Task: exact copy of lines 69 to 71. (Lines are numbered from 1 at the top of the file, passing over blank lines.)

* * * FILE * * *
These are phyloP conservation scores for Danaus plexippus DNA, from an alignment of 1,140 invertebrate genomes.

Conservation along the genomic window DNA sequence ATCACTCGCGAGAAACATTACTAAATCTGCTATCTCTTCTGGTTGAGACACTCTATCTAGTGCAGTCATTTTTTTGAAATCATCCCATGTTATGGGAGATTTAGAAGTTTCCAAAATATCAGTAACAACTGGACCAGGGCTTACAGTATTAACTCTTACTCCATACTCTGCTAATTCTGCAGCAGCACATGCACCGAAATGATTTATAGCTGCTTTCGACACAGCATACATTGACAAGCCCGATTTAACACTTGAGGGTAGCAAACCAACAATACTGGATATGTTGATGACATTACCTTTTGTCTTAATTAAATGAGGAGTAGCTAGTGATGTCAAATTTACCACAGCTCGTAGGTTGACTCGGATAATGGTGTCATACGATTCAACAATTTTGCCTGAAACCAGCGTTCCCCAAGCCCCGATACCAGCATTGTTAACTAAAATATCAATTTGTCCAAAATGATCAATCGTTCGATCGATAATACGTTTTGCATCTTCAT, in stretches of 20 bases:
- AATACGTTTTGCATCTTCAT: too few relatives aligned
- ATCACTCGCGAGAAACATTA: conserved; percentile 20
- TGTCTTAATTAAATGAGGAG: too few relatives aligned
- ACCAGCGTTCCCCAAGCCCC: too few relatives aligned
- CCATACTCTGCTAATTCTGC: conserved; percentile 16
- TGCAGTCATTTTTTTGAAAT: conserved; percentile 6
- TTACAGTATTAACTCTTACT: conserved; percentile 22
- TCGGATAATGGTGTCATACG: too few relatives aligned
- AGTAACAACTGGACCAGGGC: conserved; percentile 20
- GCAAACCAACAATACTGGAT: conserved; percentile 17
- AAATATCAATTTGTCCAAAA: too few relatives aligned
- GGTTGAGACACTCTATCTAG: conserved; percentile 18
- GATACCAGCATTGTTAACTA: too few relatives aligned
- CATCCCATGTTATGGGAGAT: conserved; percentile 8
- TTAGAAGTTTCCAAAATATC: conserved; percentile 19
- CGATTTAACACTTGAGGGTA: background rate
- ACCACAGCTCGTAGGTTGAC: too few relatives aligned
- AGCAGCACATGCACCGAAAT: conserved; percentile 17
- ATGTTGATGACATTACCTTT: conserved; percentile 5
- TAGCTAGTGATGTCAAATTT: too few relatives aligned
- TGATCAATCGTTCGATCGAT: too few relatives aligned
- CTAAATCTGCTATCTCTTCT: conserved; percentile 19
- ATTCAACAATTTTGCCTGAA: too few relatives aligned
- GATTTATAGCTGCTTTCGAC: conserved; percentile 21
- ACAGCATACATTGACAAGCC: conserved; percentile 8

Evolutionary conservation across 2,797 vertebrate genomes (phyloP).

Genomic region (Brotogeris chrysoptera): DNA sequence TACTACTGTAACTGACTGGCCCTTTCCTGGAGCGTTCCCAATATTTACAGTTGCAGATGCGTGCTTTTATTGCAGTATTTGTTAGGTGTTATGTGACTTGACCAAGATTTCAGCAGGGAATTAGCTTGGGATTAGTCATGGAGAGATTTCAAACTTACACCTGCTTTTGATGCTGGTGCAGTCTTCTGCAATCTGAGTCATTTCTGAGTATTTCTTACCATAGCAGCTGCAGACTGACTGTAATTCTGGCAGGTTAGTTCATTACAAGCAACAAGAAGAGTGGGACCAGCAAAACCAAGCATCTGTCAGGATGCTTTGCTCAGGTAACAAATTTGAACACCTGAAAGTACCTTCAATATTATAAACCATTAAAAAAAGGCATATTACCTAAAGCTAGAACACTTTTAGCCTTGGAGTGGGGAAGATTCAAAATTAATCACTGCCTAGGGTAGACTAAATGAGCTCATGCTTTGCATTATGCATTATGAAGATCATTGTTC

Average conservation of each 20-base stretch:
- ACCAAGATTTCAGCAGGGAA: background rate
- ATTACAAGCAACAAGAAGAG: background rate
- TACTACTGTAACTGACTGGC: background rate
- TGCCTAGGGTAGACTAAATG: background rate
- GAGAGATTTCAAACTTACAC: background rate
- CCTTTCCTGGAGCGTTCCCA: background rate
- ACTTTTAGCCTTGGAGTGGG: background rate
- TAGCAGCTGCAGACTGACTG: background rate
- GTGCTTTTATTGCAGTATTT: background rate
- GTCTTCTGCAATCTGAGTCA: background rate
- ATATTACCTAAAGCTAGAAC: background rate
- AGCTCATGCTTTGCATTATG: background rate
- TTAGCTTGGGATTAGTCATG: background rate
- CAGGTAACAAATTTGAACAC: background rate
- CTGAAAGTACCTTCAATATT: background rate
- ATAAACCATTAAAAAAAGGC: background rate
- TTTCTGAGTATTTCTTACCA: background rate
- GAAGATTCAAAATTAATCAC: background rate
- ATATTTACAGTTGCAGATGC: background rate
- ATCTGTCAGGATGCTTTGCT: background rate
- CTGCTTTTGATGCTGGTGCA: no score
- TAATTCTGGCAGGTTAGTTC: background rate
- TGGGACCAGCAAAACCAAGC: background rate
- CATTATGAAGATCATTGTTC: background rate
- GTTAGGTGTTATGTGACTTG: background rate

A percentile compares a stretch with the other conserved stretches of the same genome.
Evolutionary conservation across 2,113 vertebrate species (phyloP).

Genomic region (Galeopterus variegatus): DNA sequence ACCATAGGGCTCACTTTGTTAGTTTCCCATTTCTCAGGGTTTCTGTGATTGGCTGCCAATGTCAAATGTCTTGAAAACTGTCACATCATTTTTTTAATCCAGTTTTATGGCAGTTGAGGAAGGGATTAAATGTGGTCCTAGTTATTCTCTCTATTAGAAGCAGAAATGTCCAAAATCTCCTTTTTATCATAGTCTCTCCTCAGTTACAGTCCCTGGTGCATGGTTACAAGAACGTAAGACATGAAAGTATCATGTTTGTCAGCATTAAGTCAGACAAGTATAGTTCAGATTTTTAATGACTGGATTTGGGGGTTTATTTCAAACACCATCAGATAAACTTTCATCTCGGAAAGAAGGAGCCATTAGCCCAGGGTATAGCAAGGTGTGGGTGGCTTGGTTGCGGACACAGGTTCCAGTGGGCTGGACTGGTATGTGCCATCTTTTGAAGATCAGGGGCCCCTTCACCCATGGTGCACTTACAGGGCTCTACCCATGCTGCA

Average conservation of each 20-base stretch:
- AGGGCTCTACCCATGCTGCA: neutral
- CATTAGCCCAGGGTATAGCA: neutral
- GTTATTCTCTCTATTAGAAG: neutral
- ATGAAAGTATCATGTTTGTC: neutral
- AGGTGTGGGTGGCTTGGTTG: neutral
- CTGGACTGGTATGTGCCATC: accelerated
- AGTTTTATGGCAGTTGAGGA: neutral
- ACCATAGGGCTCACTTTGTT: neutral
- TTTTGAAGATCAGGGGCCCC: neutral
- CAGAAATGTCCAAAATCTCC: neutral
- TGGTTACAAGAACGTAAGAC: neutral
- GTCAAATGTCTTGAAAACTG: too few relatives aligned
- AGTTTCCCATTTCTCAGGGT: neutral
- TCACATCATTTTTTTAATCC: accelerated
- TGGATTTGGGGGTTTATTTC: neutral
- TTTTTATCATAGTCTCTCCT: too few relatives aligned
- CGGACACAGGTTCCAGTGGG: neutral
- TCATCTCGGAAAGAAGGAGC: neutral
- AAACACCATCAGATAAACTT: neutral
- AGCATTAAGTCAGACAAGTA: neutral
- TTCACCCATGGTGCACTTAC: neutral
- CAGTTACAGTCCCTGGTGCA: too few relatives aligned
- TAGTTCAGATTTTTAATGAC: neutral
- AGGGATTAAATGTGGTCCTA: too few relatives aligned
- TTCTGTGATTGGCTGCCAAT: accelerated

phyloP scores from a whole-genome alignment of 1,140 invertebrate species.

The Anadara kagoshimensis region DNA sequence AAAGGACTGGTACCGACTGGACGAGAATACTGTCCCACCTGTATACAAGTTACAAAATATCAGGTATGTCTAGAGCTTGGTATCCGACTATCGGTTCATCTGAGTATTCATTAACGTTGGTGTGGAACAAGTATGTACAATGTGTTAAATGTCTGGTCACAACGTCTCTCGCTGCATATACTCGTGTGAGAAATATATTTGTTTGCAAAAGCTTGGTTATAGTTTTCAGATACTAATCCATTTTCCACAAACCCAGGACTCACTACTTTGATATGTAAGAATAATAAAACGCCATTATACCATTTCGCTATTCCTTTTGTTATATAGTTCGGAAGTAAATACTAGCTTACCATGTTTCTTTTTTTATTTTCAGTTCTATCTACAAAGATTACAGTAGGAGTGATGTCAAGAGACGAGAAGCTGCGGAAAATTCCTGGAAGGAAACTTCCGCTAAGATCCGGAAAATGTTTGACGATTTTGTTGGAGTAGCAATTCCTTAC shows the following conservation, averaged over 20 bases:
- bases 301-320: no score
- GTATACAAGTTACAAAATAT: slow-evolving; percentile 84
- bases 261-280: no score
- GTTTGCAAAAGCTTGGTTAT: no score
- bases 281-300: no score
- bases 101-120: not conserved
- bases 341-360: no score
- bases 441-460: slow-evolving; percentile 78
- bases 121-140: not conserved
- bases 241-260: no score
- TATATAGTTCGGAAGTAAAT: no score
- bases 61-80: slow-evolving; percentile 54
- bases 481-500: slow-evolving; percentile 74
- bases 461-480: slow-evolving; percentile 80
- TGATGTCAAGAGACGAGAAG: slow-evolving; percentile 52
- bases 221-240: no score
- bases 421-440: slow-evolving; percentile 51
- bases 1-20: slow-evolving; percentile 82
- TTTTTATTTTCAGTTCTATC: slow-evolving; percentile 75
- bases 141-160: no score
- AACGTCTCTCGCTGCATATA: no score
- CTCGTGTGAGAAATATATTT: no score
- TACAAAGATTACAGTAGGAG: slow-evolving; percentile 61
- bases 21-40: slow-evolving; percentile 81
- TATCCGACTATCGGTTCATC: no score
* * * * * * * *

- CAGAAATGTCCAAAATCTCC: neutral
- TGGTTACAAGAACGTAAGAC: neutral
- GTCAAATGTCTTGAAAACTG: too few relatives aligned